How can appearances influence how we treat people?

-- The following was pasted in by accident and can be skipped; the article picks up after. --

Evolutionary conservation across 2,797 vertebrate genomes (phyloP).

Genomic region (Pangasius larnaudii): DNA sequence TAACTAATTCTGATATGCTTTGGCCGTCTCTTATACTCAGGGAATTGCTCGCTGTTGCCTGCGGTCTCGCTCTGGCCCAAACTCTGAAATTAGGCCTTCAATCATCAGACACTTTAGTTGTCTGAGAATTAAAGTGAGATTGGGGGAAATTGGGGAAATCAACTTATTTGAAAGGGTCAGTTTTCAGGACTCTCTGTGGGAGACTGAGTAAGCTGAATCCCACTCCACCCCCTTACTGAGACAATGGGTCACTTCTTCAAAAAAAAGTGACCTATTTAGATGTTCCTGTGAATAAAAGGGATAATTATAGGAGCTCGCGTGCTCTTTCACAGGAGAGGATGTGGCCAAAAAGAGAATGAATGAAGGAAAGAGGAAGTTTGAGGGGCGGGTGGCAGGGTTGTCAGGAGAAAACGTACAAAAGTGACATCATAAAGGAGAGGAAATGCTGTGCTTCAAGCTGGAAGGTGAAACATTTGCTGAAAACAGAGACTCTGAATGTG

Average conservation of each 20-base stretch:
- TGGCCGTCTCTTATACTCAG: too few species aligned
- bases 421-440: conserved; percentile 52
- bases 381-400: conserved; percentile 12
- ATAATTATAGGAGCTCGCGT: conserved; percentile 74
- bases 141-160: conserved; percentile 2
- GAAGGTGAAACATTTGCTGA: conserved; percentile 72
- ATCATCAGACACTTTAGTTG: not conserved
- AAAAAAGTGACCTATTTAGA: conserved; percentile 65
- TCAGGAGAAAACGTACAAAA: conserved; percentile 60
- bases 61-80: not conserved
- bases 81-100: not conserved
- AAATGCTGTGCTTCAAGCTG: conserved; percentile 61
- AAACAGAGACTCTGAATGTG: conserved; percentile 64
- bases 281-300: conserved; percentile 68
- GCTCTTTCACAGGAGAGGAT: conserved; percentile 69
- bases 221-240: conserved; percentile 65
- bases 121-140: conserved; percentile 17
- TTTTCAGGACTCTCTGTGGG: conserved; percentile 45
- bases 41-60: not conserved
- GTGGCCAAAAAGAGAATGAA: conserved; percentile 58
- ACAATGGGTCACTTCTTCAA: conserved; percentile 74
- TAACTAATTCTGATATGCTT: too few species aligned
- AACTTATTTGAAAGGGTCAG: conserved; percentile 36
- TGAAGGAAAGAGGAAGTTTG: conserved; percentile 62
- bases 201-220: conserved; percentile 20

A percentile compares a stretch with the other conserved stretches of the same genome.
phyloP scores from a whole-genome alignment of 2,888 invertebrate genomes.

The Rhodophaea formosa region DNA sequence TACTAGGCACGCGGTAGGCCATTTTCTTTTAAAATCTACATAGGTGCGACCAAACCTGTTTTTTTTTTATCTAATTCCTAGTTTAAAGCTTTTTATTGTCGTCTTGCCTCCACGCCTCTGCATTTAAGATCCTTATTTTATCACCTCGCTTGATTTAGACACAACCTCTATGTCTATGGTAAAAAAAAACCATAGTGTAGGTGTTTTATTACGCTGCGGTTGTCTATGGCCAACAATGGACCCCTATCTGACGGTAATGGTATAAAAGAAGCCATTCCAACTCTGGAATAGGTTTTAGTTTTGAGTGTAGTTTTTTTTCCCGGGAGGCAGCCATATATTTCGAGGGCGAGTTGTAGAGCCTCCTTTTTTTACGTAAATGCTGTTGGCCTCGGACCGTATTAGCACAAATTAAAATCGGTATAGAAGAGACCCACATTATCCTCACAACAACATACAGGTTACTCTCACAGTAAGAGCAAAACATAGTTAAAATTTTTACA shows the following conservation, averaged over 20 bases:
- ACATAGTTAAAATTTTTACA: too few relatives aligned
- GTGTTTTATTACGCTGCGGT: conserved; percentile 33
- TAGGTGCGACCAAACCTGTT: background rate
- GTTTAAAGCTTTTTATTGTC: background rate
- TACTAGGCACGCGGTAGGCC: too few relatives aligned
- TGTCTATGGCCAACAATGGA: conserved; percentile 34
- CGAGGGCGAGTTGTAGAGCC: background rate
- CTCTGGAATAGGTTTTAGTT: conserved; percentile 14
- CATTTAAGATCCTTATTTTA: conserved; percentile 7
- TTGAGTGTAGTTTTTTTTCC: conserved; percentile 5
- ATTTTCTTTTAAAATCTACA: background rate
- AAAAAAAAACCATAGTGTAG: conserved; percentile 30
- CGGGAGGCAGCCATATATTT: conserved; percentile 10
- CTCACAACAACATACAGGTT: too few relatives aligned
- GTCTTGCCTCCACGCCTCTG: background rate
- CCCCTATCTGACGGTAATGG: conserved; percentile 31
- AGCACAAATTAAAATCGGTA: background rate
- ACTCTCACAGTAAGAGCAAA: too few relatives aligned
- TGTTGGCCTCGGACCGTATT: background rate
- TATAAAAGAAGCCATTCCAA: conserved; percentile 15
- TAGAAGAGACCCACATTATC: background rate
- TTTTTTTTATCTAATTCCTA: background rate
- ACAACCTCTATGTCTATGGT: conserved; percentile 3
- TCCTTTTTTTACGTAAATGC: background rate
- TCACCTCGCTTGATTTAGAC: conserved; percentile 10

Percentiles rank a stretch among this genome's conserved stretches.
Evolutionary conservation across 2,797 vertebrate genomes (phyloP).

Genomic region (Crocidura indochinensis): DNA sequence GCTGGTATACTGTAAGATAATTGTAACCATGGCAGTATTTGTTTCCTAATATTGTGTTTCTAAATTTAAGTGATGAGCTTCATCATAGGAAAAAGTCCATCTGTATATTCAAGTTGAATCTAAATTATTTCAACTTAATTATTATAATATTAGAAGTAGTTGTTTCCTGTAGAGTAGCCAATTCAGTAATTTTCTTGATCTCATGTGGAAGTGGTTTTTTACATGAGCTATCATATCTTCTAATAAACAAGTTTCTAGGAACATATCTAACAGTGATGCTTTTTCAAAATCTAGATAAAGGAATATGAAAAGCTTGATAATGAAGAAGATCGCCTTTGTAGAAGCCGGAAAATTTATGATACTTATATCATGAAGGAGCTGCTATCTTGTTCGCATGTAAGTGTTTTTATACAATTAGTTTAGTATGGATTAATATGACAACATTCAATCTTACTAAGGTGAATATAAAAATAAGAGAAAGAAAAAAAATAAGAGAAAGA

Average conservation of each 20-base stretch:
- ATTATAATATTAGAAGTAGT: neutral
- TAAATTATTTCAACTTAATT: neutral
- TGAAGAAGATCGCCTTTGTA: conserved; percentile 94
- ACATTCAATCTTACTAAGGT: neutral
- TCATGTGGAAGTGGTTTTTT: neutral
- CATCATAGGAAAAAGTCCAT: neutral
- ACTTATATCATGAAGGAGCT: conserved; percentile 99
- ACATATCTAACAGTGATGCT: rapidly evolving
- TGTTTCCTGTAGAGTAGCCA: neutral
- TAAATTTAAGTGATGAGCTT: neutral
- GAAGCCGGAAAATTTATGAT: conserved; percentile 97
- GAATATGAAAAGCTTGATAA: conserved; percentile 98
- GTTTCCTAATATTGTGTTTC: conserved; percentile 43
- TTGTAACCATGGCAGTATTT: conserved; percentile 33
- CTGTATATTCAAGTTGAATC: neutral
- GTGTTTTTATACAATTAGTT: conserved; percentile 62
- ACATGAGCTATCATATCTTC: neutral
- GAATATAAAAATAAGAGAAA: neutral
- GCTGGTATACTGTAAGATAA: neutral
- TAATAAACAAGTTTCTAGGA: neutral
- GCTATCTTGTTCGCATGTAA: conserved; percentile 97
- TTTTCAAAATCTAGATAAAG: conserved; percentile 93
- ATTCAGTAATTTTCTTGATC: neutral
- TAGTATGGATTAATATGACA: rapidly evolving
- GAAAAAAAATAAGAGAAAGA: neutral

In Stuart Mclean’s Emil, Morley learns that Emil, a homeless man who lives in her neighborhood, has a lot more to him than is first recognizable. Morley realizes after talking to Emil and spending time with him over the course of three years, that though his social status may be different from her own, doesn’t mean that he has to be treated with unrelenting pity. Nobody enjoys when people treat them a less than human, and Emil regularly feels the need to explain to people “I have enough” (111).  Morley is seemingly frequently torn between wanting to help Emil and respecting his wishes. The relationship that we see growing over the course of the story between Emil and Morley begins as a curiosity from Morley towards Emil’s situation, and then blooms into acceptance and eventually participation in his life. Emil’s physical appearance, made up of “a pair of ripped pants and slippers” (109) and hair which makes him appear “frighteningly like Rasputin–bearded and dirty, wild and crazy”(109) as well as mannerisms and speech patterns which can only be explained as ‘different’, have an immediate almost involuntary effect on people who see or meet him. People tend to fear the unknown and Emil is a person that people often have a difficult time relating to, simply because of how he is presented in the world. In the story, we also see examples of people treating Emil with this unconscious bias, such as when people shy away from and even pointedly avoid him even when he’s trying to give them money, something most people would accept in any other situation. Morley ends up displaying the unpopular belief that Emil is just like the rest of the people in her neighborhood and deserves to be treated as such. When reading Emil it’s easy to say to yourself that Emil shouldn’t be treated differently because of where he stands, yet the unfortunate truth is that many of us tend to have similar views surrounding homeless or mentally disabled, or generally different people, as characters like Dave, or Sam or Stephanie or the countless unnamed characters who looked down upon Emil with nothing but passive sympathy, cold aloofness, frustration, and even fear. A valuable lesson that we can learn from Emil is: a person’s outside appearance does not always realistically reflect of who they are, as we are able to see that once Morley looks past Emil’s exterior she “could see him–the real person” (116).